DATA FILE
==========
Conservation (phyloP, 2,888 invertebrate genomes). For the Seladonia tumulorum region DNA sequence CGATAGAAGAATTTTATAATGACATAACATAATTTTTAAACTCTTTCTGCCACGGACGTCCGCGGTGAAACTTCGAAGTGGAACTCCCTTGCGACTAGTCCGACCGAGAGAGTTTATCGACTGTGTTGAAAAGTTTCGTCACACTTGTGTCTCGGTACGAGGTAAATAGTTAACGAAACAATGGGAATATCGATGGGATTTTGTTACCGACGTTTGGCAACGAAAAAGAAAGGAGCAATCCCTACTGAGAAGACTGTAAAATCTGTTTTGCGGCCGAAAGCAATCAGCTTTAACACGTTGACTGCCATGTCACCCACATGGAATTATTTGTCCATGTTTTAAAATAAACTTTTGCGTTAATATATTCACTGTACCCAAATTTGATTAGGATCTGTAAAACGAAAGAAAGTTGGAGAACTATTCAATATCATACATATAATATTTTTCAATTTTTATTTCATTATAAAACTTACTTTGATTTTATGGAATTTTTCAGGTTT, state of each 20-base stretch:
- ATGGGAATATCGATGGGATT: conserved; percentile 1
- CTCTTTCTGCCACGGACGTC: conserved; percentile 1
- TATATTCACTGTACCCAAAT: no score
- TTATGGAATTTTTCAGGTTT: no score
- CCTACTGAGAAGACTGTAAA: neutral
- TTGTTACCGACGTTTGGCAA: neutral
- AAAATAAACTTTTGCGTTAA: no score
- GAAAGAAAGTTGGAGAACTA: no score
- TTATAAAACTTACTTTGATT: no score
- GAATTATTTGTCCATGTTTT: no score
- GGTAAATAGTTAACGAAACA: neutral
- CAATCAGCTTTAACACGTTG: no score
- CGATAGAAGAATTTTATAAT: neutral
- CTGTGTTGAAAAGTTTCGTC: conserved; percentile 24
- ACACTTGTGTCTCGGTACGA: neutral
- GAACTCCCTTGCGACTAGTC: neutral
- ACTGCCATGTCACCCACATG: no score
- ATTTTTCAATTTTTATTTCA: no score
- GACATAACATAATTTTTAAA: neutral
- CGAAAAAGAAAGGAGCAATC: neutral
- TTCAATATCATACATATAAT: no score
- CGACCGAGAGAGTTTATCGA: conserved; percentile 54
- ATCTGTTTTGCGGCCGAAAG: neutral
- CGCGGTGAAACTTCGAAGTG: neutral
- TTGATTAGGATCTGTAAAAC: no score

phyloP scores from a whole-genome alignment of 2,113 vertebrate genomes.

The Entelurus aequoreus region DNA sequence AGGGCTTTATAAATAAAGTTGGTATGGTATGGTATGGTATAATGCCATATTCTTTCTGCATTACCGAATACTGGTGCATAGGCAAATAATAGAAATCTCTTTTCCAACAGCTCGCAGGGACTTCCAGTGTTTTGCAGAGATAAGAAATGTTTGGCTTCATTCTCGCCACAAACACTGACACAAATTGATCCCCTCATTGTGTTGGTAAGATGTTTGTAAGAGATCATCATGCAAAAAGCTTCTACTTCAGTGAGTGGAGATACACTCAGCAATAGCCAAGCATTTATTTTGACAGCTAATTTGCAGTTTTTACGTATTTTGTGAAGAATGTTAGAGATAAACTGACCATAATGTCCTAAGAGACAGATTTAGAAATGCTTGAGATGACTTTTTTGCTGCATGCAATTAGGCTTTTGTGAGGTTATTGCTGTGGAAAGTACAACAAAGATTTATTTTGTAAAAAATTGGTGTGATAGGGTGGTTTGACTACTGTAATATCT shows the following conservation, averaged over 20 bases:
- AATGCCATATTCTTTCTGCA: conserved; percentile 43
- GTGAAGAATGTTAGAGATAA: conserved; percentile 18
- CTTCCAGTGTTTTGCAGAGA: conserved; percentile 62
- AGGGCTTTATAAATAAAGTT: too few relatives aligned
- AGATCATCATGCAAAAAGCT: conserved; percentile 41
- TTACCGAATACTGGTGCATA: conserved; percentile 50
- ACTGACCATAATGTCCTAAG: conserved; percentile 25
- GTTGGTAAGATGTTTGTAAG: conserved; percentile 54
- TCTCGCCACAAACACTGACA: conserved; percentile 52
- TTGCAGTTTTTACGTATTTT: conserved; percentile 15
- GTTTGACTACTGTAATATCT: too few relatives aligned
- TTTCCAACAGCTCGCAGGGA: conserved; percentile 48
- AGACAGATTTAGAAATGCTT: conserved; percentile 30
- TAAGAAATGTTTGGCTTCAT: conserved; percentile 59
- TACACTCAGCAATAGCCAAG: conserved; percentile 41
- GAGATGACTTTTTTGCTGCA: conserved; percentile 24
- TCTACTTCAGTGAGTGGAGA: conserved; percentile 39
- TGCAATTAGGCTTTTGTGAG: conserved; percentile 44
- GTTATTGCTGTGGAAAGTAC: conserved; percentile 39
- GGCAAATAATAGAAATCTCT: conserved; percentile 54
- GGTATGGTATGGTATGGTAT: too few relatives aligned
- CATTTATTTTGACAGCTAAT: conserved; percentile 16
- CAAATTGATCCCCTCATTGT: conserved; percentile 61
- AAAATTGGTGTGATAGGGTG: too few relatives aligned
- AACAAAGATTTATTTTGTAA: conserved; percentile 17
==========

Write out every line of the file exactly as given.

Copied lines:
Conservation (phyloP, 2,888 invertebrate genomes). For the Seladonia tumulorum region DNA sequence CGATAGAAGAATTTTATAATGACATAACATAATTTTTAAACTCTTTCTGCCACGGACGTCCGCGGTGAAACTTCGAAGTGGAACTCCCTTGCGACTAGTCCGACCGAGAGAGTTTATCGACTGTGTTGAAAAGTTTCGTCACACTTGTGTCTCGGTACGAGGTAAATAGTTAACGAAACAATGGGAATATCGATGGGATTTTGTTACCGACGTTTGGCAACGAAAAAGAAAGGAGCAATCCCTACTGAGAAGACTGTAAAATCTGTTTTGCGGCCGAAAGCAATCAGCTTTAACACGTTGACTGCCATGTCACCCACATGGAATTATTTGTCCATGTTTTAAAATAAACTTTTGCGTTAATATATTCACTGTACCCAAATTTGATTAGGATCTGTAAAACGAAAGAAAGTTGGAGAACTATTCAATATCATACATATAATATTTTTCAATTTTTATTTCATTATAAAACTTACTTTGATTTTATGGAATTTTTCAGGTTT, state of each 20-base stretch:
- ATGGGAATATCGATGGGATT: conserved; percentile 1
- CTCTTTCTGCCACGGACGTC: conserved; percentile 1
- TATATTCACTGTACCCAAAT: no score
- TTATGGAATTTTTCAGGTTT: no score
- CCTACTGAGAAGACTGTAAA: neutral
- TTGTTACCGACGTTTGGCAA: neutral
- AAAATAAACTTTTGCGTTAA: no score
- GAAAGAAAGTTGGAGAACTA: no score
- TTATAAAACTTACTTTGATT: no score
- GAATTATTTGTCCATGTTTT: no score
- GGTAAATAGTTAACGAAACA: neutral
- CAATCAGCTTTAACACGTTG: no score
- CGATAGAAGAATTTTATAAT: neutral
- CTGTGTTGAAAAGTTTCGTC: conserved; percentile 24
- ACACTTGTGTCTCGGTACGA: neutral
- GAACTCCCTTGCGACTAGTC: neutral
- ACTGCCATGTCACCCACATG: no score
- ATTTTTCAATTTTTATTTCA: no score
- GACATAACATAATTTTTAAA: neutral
- CGAAAAAGAAAGGAGCAATC: neutral
- TTCAATATCATACATATAAT: no score
- CGACCGAGAGAGTTTATCGA: conserved; percentile 54
- ATCTGTTTTGCGGCCGAAAG: neutral
- CGCGGTGAAACTTCGAAGTG: neutral
- TTGATTAGGATCTGTAAAAC: no score

phyloP scores from a whole-genome alignment of 2,113 vertebrate genomes.

The Entelurus aequoreus region DNA sequence AGGGCTTTATAAATAAAGTTGGTATGGTATGGTATGGTATAATGCCATATTCTTTCTGCATTACCGAATACTGGTGCATAGGCAAATAATAGAAATCTCTTTTCCAACAGCTCGCAGGGACTTCCAGTGTTTTGCAGAGATAAGAAATGTTTGGCTTCATTCTCGCCACAAACACTGACACAAATTGATCCCCTCATTGTGTTGGTAAGATGTTTGTAAGAGATCATCATGCAAAAAGCTTCTACTTCAGTGAGTGGAGATACACTCAGCAATAGCCAAGCATTTATTTTGACAGCTAATTTGCAGTTTTTACGTATTTTGTGAAGAATGTTAGAGATAAACTGACCATAATGTCCTAAGAGACAGATTTAGAAATGCTTGAGATGACTTTTTTGCTGCATGCAATTAGGCTTTTGTGAGGTTATTGCTGTGGAAAGTACAACAAAGATTTATTTTGTAAAAAATTGGTGTGATAGGGTGGTTTGACTACTGTAATATCT shows the following conservation, averaged over 20 bases:
- AATGCCATATTCTTTCTGCA: conserved; percentile 43
- GTGAAGAATGTTAGAGATAA: conserved; percentile 18
- CTTCCAGTGTTTTGCAGAGA: conserved; percentile 62
- AGGGCTTTATAAATAAAGTT: too few relatives aligned
- AGATCATCATGCAAAAAGCT: conserved; percentile 41
- TTACCGAATACTGGTGCATA: conserved; percentile 50
- ACTGACCATAATGTCCTAAG: conserved; percentile 25
- GTTGGTAAGATGTTTGTAAG: conserved; percentile 54
- TCTCGCCACAAACACTGACA: conserved; percentile 52
- TTGCAGTTTTTACGTATTTT: conserved; percentile 15
- GTTTGACTACTGTAATATCT: too few relatives aligned
- TTTCCAACAGCTCGCAGGGA: conserved; percentile 48
- AGACAGATTTAGAAATGCTT: conserved; percentile 30
- TAAGAAATGTTTGGCTTCAT: conserved; percentile 59
- TACACTCAGCAATAGCCAAG: conserved; percentile 41
- GAGATGACTTTTTTGCTGCA: conserved; percentile 24
- TCTACTTCAGTGAGTGGAGA: conserved; percentile 39
- TGCAATTAGGCTTTTGTGAG: conserved; percentile 44
- GTTATTGCTGTGGAAAGTAC: conserved; percentile 39
- GGCAAATAATAGAAATCTCT: conserved; percentile 54
- GGTATGGTATGGTATGGTAT: too few relatives aligned
- CATTTATTTTGACAGCTAAT: conserved; percentile 16
- CAAATTGATCCCCTCATTGT: conserved; percentile 61
- AAAATTGGTGTGATAGGGTG: too few relatives aligned
- AACAAAGATTTATTTTGTAA: conserved; percentile 17